Professor Traversa his “Laurea” (Italian Doctoral Degree), Summa cum Laude, in Chemical Engineering from the University of Rome La Sapienza (1986). He joined the University of Rome Tor Vergata in 1988, where he held the role of Professor of Materials Science and Technology since 2000, and from 2001 to 2008 was the Director of the PhD Course of Materials for Health, Environment and Energy. Since March 2013, He is  now  Professor of Materials Science and Engineering at the King Abdullah University of Science and Technology (KAUST).
Professor Enrico Traversa’s research interests are wide ranging within the general framework of nanostructured materials for sustainable development including energy, environment, and healthcare. Majority of his recent research activity has been on solid oxide fuel cells (SOFCs), including chemically stable proton conducting oxide electrolytes, miniaturized SOFCs, hydrocarbon-fueled SOFCs, and reversible SOFCs for energy storage. He is also  interested also in the biological interactions of materials, investigating redox-active oxide nanoparticles with pharmacological potential, novel strategies for drug delivery, and novel scaffolds for cardiac tissue engineering elucidating the role of mechanical and biological cues. He has authored more than 500 scientific papers, with over 330 published in refereed international journals, has 16 patents, and has edited 30 books and special issues on journals. He is listed in the Essential Science Indicators/Web of Science as a highly cited researcher, both in the Materials Science and Chemistry categories, and has an h-index of 49.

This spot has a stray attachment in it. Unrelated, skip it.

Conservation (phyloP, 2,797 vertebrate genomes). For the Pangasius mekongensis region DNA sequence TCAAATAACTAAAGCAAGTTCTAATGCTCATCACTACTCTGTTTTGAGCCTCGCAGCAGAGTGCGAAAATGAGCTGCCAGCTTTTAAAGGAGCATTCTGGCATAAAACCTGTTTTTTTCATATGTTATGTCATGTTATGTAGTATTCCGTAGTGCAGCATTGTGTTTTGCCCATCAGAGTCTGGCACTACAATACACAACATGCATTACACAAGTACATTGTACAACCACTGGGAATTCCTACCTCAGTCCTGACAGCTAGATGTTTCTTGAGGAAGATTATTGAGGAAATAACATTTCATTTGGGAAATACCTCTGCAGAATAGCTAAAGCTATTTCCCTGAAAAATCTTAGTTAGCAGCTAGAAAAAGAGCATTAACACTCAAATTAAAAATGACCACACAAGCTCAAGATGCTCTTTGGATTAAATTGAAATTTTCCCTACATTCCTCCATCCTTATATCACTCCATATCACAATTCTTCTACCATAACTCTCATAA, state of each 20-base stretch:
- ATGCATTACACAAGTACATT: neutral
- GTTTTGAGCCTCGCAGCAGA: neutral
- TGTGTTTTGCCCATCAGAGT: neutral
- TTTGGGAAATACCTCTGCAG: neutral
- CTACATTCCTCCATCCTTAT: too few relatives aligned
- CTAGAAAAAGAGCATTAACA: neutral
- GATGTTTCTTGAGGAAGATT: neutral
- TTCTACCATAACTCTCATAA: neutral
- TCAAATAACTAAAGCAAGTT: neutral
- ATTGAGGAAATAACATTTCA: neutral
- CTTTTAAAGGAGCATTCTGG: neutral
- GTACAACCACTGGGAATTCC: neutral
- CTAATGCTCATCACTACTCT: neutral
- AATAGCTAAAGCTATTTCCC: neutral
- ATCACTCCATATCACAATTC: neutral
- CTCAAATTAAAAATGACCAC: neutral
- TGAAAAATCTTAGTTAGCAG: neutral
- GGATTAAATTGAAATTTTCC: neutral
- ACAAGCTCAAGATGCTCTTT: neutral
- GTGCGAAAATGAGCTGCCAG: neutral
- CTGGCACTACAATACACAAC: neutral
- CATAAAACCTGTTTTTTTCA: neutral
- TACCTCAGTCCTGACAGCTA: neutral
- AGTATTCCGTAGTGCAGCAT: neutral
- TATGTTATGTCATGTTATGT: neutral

Professor Traversa was elected in 2007 to the World Academy of Ceramics, to the Advisory Board between 2010 and 2014, as a Fellow of the Electrochemical Society in 2013, and as a Fellow of the European Ceramic Society in 2015. In 2011 he was the recipient of the Ross Coffin Purdy Award of the American Ceramic Society for the best paper on ceramics published in 2010, and the “1000 Talent” Scholarship from the Government of China in 2011. He was Chair of the High Temperature Materials Division of the Electrochemical Society (2011-2012). He was a Member of the International Relations Committee of the Materials Research Society between 2003 and 2009. Professor Traversa started a two year term in January 2015 as the Chair of the European Section of the Electrochemical Society (ECS). The academic council of the International Association of Advanced Materials (IAAM), honoured Professor Enrico Traversa with the IAAM Smart Materials Medal of the year 2014 for his outstanding and notable contribution in the field of Materials Science and Technology. Professor Traversa is featured in the first set of 50 Official ECS Major League Trading Cards, which are electrochemical and solid state science themed and feature some of the biggest movers and shaker in the field, past and present in ECS related domains including battery, energy technology, fuel cells, sensors, electronics, and more.